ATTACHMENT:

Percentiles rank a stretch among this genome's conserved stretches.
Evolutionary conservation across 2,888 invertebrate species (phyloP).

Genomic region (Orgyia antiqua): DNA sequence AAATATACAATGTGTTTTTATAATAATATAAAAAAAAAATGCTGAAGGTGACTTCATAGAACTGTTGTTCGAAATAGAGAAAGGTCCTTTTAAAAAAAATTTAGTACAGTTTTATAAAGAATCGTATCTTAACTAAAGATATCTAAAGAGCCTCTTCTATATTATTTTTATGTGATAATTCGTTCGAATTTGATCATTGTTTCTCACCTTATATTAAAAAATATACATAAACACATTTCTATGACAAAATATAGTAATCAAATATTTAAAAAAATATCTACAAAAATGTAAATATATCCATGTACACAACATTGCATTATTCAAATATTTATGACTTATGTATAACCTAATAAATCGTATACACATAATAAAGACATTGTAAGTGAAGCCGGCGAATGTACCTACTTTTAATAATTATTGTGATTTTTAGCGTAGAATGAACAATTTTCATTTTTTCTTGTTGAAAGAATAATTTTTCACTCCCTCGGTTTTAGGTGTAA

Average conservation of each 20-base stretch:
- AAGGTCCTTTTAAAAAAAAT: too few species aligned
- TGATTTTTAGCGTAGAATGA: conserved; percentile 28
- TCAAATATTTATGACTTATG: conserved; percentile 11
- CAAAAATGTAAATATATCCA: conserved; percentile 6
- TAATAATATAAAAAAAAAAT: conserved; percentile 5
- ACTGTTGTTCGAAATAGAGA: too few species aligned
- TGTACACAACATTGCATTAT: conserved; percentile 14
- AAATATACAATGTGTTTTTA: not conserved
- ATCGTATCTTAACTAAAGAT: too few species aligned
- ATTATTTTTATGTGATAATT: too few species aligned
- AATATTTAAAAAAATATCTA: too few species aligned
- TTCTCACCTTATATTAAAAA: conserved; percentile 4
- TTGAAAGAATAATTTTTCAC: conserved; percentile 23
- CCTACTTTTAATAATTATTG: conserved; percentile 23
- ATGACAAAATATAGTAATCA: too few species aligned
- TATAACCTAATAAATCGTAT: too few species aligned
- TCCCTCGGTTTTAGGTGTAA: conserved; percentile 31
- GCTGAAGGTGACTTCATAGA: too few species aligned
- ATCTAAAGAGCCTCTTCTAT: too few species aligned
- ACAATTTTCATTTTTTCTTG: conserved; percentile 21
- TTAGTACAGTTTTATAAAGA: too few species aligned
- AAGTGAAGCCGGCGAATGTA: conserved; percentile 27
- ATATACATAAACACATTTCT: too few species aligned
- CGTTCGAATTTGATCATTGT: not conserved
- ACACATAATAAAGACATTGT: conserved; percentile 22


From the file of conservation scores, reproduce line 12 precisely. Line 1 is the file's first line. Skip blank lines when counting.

- AAATATACAATGTGTTTTTA: not conserved